A- 19 September Term 2014
MILLVILLE RESCUE SQUAD and JOHN REDDEN,
Argued December 1, 2015 Decided June 21, 2016
On certification to the Superior Court, Appellate Division.
Steven Gerber argued the cause for appellants (Gonzalez Saggio & Harlan, attorneys; Mr. Gerber, Mary P. Gallagher, and Ola A. Nunez, on the briefs).
Mario A. Iavicoli argued the cause for respondent.
Jeanne M. LoCicero argued the cause for amicus curiae American Civil Liberties Union of New Jersey (Edward L. Barocas, Legal Director, attorney; Ms. LoCicero, Mr. Barocas, and Alexander R. Shalom, on the brief).
JUDGE CUFF (temporarily assigned) delivered the opinion of the Court.
This appeal addresses the scope of the marital status protection afforded to employees by the Law Against Discrimination (LAD), N.J.S.A. 10:5-1 to -42. In this appeal, plaintiff Robert Smith was terminated from his position as operations director of a rescue squad soon after he revealed that he and his co-employee wife were separated, would not reconcile, and were about to initiate divorce proceedings. We hold, as did the Appellate Division, that marital status is not limited to the state of being single or married. Rather, the LAD also protects all employees who have declared that they will marry, have separated from a spouse, have initiated divorce proceedings, or have obtained a divorce from discrimination in the workplace.
The LAD prohibits an employer from imposing conditions of employment that have no relationship to the tasks assigned to and expected of an employee. It also prohibits an employer from resorting to stereotypes to discipline, block from advancement, or terminate an employee due to a life decision, such as deciding to marry or divorce. The LAD does not bar an employer from making a legitimate business decision to discipline or terminate an employee whose personal life decisions, such as a marital separation or divorce, have disrupted the workplace or hindered the ability of the employee or others to do their job. However, an employer may not assume, based on invidious stereotypes, that an employee will be disruptive or ineffective simply because of life decisions such as a marriage or divorce.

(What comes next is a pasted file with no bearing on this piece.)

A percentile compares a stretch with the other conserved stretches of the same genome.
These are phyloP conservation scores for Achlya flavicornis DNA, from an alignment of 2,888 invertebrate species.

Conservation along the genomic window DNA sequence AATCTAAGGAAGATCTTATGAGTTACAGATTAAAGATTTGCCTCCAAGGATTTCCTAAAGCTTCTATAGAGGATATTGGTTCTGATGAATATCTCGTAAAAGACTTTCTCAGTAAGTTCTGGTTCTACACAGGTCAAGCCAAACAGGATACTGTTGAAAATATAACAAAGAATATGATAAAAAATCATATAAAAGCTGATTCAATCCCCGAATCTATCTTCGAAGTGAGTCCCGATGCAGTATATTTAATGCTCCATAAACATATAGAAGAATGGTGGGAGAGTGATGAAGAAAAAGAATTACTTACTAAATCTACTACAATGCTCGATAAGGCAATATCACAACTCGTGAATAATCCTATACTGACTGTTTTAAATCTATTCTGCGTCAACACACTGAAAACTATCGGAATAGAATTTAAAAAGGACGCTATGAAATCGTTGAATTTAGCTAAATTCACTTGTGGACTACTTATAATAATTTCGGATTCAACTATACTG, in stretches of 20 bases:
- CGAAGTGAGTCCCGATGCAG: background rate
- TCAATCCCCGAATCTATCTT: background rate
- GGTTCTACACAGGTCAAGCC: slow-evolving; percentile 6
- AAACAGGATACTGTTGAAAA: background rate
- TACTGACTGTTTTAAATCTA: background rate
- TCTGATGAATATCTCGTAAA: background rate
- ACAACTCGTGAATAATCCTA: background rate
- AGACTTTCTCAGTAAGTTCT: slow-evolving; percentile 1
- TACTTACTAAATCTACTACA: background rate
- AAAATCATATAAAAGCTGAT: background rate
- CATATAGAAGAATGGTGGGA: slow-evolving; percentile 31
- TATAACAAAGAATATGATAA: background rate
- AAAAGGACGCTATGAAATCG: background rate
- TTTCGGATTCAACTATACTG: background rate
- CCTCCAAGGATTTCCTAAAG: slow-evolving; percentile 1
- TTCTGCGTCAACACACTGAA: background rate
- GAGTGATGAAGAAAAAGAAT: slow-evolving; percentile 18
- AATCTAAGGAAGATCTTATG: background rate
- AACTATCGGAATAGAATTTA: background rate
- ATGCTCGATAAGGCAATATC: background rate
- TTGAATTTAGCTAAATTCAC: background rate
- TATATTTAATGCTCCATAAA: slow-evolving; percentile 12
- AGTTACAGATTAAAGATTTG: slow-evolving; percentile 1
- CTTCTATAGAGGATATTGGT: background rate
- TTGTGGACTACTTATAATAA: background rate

We also determine that plaintiff presented sufficient evidence from which a reasonable jury could find that the employer harbored discriminatory animus against divorcing employees and that this animus bore directly on the decision to terminate plaintiff s employment. The trial court therefore erred when it dismissed the complaint at the close of plaintiff s case. We therefore affirm the judgment of the Appellate Division and remand the matter to the trial court for further proceedings.
We present the facts adduced at trial accepting as true all the evidence which supports [plaintiff s position] and according him the benefit of all inferences which can reasonably and legitimately be deduced therefrom, Verdicchio v. Ricca, 179 N.J. 1, 30 (2004) (citation omitted), as we must, given the procedural posture of this case.
Plaintiff Robert Smith is a certified emergency medical technician and paramedic. He was associated with defendant Millville Rescue Squad (MRS), which provides medical transportation and rescue services, for seventeen years, initially as a volunteer member. Plaintiff assumed a paid position in January 1996. At the time of his termination in February 2006, plaintiff served as Director of Operations and had held that position since June 1998. Plaintiff s direct supervisor was co-defendant John Redden, MRS s Chief Executive Officer. Plaintiff s wife at the time, Mary, was also employed by MRS, as were her mother and two sisters.